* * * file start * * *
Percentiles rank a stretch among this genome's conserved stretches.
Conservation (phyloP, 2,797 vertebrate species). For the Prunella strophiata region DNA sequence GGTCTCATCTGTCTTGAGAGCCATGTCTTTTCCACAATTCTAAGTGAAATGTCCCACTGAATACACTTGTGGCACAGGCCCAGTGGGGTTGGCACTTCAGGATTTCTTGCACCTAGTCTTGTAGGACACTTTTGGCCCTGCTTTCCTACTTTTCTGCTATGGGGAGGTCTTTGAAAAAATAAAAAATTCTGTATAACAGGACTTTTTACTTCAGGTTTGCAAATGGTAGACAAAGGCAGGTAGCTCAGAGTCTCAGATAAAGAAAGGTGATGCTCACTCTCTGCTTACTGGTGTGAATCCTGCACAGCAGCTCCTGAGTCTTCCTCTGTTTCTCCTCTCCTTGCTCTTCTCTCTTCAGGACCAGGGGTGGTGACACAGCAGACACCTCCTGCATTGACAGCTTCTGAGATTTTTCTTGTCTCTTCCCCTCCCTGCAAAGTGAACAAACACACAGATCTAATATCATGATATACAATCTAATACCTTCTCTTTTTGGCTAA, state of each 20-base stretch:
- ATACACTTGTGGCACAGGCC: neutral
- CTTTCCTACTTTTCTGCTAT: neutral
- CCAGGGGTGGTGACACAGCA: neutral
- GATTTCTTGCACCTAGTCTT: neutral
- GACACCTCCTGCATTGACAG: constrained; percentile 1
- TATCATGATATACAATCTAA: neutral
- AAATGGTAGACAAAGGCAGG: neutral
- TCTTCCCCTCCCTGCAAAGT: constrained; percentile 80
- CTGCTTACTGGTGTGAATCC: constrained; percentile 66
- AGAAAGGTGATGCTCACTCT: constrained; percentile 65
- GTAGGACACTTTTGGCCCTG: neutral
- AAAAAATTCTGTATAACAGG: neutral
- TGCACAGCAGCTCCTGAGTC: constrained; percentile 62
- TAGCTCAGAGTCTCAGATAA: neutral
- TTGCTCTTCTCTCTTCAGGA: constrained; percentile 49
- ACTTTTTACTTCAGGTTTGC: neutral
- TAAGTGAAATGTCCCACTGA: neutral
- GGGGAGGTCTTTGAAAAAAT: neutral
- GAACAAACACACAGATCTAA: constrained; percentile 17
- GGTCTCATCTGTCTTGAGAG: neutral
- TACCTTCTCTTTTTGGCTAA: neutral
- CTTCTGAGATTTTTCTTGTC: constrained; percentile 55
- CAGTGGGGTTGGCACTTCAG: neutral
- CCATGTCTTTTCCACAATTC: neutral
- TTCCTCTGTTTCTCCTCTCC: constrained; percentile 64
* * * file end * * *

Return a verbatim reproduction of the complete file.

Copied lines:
Percentiles rank a stretch among this genome's conserved stretches.
Conservation (phyloP, 2,797 vertebrate species). For the Prunella strophiata region DNA sequence GGTCTCATCTGTCTTGAGAGCCATGTCTTTTCCACAATTCTAAGTGAAATGTCCCACTGAATACACTTGTGGCACAGGCCCAGTGGGGTTGGCACTTCAGGATTTCTTGCACCTAGTCTTGTAGGACACTTTTGGCCCTGCTTTCCTACTTTTCTGCTATGGGGAGGTCTTTGAAAAAATAAAAAATTCTGTATAACAGGACTTTTTACTTCAGGTTTGCAAATGGTAGACAAAGGCAGGTAGCTCAGAGTCTCAGATAAAGAAAGGTGATGCTCACTCTCTGCTTACTGGTGTGAATCCTGCACAGCAGCTCCTGAGTCTTCCTCTGTTTCTCCTCTCCTTGCTCTTCTCTCTTCAGGACCAGGGGTGGTGACACAGCAGACACCTCCTGCATTGACAGCTTCTGAGATTTTTCTTGTCTCTTCCCCTCCCTGCAAAGTGAACAAACACACAGATCTAATATCATGATATACAATCTAATACCTTCTCTTTTTGGCTAA, state of each 20-base stretch:
- ATACACTTGTGGCACAGGCC: neutral
- CTTTCCTACTTTTCTGCTAT: neutral
- CCAGGGGTGGTGACACAGCA: neutral
- GATTTCTTGCACCTAGTCTT: neutral
- GACACCTCCTGCATTGACAG: constrained; percentile 1
- TATCATGATATACAATCTAA: neutral
- AAATGGTAGACAAAGGCAGG: neutral
- TCTTCCCCTCCCTGCAAAGT: constrained; percentile 80
- CTGCTTACTGGTGTGAATCC: constrained; percentile 66
- AGAAAGGTGATGCTCACTCT: constrained; percentile 65
- GTAGGACACTTTTGGCCCTG: neutral
- AAAAAATTCTGTATAACAGG: neutral
- TGCACAGCAGCTCCTGAGTC: constrained; percentile 62
- TAGCTCAGAGTCTCAGATAA: neutral
- TTGCTCTTCTCTCTTCAGGA: constrained; percentile 49
- ACTTTTTACTTCAGGTTTGC: neutral
- TAAGTGAAATGTCCCACTGA: neutral
- GGGGAGGTCTTTGAAAAAAT: neutral
- GAACAAACACACAGATCTAA: constrained; percentile 17
- GGTCTCATCTGTCTTGAGAG: neutral
- TACCTTCTCTTTTTGGCTAA: neutral
- CTTCTGAGATTTTTCTTGTC: constrained; percentile 55
- CAGTGGGGTTGGCACTTCAG: neutral
- CCATGTCTTTTCCACAATTC: neutral
- TTCCTCTGTTTCTCCTCTCC: constrained; percentile 64